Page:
Apparently, Ahmadinejad’s victory in the presidential polls in Iran was a surprise only to Western columnists, who had taken Tehran, the capital, for Iran, the country. While Ahmadinejad isn’t popular in Tehran – and didn’t get votes there – he did well everywhere else.
This fortnight’s Frontline writes, “From the outset, it was only the Western media pundits who were predicting a victory for Mousavi. There was no doubt that he swept the poll in northern Teheran and other affluent suburbs in various Iranian cities. But the majority of Iranians, who continue to be poor, obviously preferred to renew their trust in the incumbent President…
…Most of the pre-election opinion polls conducted since March showed that Ahmadinejad was a clear front runner. The only poll conducted by a Western agency, on behalf of the BBC and the NBC, predicted an 89 per cent voter turnout. The poll conducted by the independent Centre of Public Opinion (CPO), which is backed by the Rockefeller Foundation, a few weeks before the election revealed that Ahmadinejad had a nation-wide advantage of two to one against his closest rival, Mousavi.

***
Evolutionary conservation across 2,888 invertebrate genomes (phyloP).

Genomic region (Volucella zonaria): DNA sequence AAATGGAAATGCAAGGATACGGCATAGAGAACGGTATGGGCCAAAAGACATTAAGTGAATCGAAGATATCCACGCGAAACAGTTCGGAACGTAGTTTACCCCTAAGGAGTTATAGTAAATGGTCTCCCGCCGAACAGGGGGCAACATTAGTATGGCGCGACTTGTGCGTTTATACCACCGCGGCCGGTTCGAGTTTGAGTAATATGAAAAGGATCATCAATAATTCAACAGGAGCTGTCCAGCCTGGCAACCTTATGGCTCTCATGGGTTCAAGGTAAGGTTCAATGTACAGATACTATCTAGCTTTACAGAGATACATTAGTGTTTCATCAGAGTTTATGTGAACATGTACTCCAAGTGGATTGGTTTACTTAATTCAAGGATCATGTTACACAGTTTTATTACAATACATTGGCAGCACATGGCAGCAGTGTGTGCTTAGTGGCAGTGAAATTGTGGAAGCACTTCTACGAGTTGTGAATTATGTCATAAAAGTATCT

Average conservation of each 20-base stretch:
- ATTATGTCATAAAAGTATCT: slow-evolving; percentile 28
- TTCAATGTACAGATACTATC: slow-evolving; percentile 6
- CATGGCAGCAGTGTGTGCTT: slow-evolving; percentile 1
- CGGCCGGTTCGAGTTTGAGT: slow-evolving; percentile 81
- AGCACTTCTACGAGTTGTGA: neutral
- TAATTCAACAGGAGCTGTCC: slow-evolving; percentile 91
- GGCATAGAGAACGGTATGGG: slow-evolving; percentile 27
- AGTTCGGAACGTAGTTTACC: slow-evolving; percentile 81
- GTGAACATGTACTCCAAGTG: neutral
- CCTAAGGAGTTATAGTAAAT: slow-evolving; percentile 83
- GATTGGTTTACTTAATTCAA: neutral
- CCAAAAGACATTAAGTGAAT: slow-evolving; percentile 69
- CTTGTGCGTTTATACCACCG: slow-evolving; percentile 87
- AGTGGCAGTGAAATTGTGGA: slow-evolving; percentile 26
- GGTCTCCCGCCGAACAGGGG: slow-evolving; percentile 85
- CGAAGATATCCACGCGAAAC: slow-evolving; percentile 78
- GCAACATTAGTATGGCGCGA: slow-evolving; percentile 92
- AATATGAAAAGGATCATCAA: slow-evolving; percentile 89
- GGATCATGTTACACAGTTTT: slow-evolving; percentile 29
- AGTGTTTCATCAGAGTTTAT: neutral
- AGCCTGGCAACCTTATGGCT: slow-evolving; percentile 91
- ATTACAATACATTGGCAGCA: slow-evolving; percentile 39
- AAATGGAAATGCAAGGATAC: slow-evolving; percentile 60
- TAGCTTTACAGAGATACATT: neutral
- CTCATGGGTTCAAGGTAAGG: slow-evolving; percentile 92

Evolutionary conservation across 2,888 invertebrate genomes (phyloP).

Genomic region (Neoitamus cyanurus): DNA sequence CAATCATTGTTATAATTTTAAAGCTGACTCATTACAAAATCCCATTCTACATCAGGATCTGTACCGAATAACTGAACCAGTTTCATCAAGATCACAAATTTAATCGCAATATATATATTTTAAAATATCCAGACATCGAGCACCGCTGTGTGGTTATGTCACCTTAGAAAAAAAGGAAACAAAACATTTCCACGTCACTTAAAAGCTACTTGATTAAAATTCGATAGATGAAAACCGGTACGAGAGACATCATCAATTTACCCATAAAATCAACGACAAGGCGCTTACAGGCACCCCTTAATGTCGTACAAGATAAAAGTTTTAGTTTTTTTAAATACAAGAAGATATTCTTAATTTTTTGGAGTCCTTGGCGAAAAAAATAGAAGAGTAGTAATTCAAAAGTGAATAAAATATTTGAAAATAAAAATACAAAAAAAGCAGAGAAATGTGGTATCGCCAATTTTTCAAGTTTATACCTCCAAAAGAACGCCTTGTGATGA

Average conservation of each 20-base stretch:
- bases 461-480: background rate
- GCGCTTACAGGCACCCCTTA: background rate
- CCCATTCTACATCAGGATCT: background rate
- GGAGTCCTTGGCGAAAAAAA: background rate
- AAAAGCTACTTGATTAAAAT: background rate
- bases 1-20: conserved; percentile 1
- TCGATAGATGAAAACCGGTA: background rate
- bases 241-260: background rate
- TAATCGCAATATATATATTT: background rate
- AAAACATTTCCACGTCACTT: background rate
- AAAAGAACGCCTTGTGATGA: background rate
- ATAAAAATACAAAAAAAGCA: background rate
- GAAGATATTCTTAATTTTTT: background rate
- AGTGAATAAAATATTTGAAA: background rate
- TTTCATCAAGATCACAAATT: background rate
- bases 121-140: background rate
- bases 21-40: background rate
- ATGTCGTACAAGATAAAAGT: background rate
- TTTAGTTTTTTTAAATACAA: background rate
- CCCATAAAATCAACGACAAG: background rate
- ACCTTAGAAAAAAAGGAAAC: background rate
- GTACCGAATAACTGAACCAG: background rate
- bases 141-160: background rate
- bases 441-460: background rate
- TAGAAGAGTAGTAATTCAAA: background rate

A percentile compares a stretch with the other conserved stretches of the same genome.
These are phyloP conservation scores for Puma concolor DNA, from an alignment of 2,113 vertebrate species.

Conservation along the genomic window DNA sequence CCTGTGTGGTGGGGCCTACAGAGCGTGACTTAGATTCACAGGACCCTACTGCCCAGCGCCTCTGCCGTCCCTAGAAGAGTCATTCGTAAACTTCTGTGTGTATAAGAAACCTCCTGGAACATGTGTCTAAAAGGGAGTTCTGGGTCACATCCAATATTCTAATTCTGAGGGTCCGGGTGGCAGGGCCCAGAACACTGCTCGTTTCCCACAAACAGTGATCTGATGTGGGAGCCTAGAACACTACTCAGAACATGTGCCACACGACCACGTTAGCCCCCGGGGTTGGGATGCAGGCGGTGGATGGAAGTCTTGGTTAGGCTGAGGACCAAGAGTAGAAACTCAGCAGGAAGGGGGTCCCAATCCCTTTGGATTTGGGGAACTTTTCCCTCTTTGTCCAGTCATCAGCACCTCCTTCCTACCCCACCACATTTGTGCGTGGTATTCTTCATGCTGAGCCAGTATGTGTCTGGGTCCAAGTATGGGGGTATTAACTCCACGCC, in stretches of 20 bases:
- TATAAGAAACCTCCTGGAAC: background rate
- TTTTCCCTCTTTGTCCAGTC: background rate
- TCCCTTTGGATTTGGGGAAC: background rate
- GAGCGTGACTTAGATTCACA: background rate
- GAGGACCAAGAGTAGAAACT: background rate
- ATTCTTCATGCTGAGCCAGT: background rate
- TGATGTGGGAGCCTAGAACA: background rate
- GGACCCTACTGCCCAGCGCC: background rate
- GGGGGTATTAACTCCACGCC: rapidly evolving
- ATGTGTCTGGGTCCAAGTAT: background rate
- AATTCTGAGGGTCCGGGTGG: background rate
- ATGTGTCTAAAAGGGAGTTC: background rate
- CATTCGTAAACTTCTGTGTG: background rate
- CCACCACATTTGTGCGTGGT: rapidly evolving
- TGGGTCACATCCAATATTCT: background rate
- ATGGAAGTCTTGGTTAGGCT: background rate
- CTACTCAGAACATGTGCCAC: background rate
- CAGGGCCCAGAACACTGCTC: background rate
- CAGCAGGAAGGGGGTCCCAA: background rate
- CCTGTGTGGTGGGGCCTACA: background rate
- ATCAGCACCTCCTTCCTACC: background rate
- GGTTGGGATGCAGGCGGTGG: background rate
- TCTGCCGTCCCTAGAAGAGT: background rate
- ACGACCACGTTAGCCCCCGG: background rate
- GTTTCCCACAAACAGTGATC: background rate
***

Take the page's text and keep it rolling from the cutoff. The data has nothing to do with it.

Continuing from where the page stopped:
In the actual election, the turnout was 85 per cent, with Ahmadinejad getting 66.2 per cent of the votes polled and Mousavi 33.8 per cent. The Western media mainly covered the big rallies addressed by Mousavi in Teheran and other cities. Ahmadinejad criss-crossed the country addressing hundreds of equally well-attended rallies. In the 2005 presidential election, too, Ahmadinejad got almost the same percentage of votes. His rival, Rafsanjani, secured 35 per cent of the votes.”
Some people of Tehran have made the same mistake as Western commentators. They keep asking, “Where’s my vote?” Ahmadinejad’s answer should be: “Your vote’s been counted and your candidate lost.”
Fair enough. Only, it’s not so easy. Because last fortnight’s Frontline wrote, “Mousavi’s camp knew that it would have to fight hard to get as many votes as possible from the 46 million voters that comprise Iran’s electorate. Ahmadinejad was declared winner after only 20 million of the ballots had been counted.”
In other words, Ahmadinejad was declared the winner prematurely. We cannot say whether he had an insurmountable lead unless we know where his opponents stood (at the point when results were declared). Why did their election commission declare the results before counting all the votes, more so because pre-poll surveys showed the result to be a foregone conclusion? Very strange…